A little history…
SOURCE: History of Oktoberfest
Bavarian Crown Prince Louis, later King Louis I of Bavaria, marries Princess Therese von Sachsen-Hildburghausen. The Bavarian royalty invited the citizens of Munich to attend the festivities, held on the fields in front of the city gates. These famous public fields were named Theresienwiese—”Therese’s fields”—in honor of the crown princess; although locals have since abbreviated the name simply to the “Wies’n.” Horse races in the presence of the royal family concluded the popular event, celebrated in varying forms all across Bavaria.
The decision to repeat the festivities and the horse races in the subsequent year gave rise to the tradition of the annual Oktoberfest, which now begins in late September and lasts until the first Sunday in October. Alcohol consumption is an important part of the modern festival, and more than 1 million gallons of beer are consumed annually at Oktoberfest.
…but WHERE’S THE BEER?!
Brewers of Bavaria were dealing with a major problem — trying to keep their beer from spoiling in the summer months due to heat and bacteria.
The brewers came up with two remedies for this problem, according to drinkwiththewench.com. First, the brewers increased natural preservatives in their beer by adding hops during brewing and then upping the alcohol content by brewing at a higher gravity.
Secondly, they adjusted the schedule of the brewing season. The best tasting beer, they discovered through trial and error, was brewed between early October and March. This led to what would be known as “Märzen-Bier,” or “March Beer” in English.
The brewers had succeeded. And by storing the beer in cool cellars and mountain caves, the beer just got better from summer to fall, as drinkwiththewench.com tells it.
Just like Cinderella had to be home by midnight, all of the old Märzen casks needed to be returned to the brewers by October so that they could begin brewing another years worth. And naturally, the casks needed to be empty – which meant that the last of the Märzen beer needed to be consumed. And as fate would have it, Munich just happened to host an enormous folk fest in the world at the end of September through the beginning of October. And what better time and place to consume the last of the Märzen beers than Oktoberfest?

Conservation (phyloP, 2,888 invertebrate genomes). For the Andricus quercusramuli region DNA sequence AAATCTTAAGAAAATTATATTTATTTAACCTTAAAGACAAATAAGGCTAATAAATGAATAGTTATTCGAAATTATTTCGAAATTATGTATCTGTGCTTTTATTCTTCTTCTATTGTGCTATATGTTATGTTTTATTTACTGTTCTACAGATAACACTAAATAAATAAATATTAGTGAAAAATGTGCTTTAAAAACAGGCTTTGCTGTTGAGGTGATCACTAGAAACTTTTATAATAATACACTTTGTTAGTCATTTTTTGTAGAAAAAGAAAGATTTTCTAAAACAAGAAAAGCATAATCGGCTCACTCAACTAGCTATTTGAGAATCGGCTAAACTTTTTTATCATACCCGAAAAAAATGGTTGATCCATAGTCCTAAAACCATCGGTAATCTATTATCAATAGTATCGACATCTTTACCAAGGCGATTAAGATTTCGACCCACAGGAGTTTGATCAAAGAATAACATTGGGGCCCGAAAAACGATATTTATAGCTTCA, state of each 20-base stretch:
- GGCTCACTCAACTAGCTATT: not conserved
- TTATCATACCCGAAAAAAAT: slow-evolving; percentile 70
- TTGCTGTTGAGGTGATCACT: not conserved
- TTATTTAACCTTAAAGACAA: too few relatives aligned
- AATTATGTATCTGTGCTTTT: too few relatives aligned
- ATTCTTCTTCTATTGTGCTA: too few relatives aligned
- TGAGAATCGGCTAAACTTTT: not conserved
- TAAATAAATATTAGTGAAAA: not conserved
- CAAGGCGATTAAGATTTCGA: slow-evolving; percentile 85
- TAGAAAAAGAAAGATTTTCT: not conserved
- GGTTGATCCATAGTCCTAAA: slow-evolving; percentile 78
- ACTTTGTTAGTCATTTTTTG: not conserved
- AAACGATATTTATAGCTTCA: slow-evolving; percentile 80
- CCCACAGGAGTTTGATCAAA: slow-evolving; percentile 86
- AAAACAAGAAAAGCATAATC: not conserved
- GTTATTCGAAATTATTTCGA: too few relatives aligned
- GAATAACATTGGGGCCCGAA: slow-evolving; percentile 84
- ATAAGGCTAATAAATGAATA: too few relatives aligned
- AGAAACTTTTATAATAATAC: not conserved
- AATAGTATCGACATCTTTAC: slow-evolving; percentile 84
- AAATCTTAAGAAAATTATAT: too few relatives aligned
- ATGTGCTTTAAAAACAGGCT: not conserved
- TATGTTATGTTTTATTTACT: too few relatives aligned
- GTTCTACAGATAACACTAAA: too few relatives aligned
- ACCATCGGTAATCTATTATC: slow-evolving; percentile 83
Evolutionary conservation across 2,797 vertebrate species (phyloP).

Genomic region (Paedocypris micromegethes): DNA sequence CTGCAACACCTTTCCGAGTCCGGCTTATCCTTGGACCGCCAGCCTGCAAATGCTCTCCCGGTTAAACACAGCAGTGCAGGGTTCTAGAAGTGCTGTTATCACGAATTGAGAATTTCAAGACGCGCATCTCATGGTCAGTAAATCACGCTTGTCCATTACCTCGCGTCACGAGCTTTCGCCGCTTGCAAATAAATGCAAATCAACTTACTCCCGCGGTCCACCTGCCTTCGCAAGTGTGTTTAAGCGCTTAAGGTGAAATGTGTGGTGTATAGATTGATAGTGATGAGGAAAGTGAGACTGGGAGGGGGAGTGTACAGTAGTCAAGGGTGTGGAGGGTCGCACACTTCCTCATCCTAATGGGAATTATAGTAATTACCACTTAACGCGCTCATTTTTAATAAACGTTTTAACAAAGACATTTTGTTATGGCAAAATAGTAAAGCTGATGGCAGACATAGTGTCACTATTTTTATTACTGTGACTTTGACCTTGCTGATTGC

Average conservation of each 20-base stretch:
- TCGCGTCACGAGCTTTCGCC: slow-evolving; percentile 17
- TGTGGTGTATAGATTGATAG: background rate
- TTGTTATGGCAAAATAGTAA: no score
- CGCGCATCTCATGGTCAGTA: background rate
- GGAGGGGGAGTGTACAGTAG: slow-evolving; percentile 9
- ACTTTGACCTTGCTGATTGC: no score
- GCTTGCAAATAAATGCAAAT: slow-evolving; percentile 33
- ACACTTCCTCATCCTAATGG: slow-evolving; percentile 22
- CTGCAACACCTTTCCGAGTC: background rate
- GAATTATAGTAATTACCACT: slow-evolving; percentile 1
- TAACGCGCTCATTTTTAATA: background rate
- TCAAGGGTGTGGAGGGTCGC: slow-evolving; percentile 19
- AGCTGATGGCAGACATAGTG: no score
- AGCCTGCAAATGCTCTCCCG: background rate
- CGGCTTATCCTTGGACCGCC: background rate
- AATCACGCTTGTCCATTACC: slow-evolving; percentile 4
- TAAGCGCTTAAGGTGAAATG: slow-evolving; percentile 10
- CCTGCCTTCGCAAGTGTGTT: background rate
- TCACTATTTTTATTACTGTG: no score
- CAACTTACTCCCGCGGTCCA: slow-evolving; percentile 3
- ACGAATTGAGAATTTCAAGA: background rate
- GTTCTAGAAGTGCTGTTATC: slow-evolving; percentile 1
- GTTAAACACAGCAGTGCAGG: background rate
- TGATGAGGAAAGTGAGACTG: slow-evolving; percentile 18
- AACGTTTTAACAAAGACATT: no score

There was indeed beer at the very first Oktoberfest in 1810, but the Oktoberbest-beer association didn’t really happen until 1818, according the Beer Advocate. That’s when beer stands were introduced at the festival.
To celebrate your own Oktoberfest, make a batch of these easy Blueberry Beer Biscuits and enjoy the tradition of Oktoberfest.
BLUEBERRY BEER BISCUITS
■2 cups all purpose flour
■1/3 cups Promise healthy heart margarine
■3 tsp baking powder
■1 TBS sugar
■1 tsp salt
■3/4 cup Blueberry (or your favorite) beer
Preheat oven to 450 F. Line a baking sheet with parchment.
Mix the flour, baking powder, sugar, and salt in a bowl. Add the margarine and mix until it resembles a rough flour mixture. Add the beer and knead until a dough is formed. Roll out about 1/2 inch thick and make biscuit shapes with a water glass or cutter.
Brush the tops with egg wash (1 egg with 1 TBS water) and bake for 10 to 12 minutes or until brown on top. Makes 8 – 10 biscuits
Celebrate Oktoberfest in Utica with our very own F.X. Matt Brewing Co., on Saturday between 2pm and 6pm at Center Courtyard, corner of Court and Varick Street. Gridley Paige will provide entertainment and Saranac beer in Octoberfest and Pumpking ale blends will be available. It’s fun. It’s $5.00 to get in and it can be found at www.saranac.com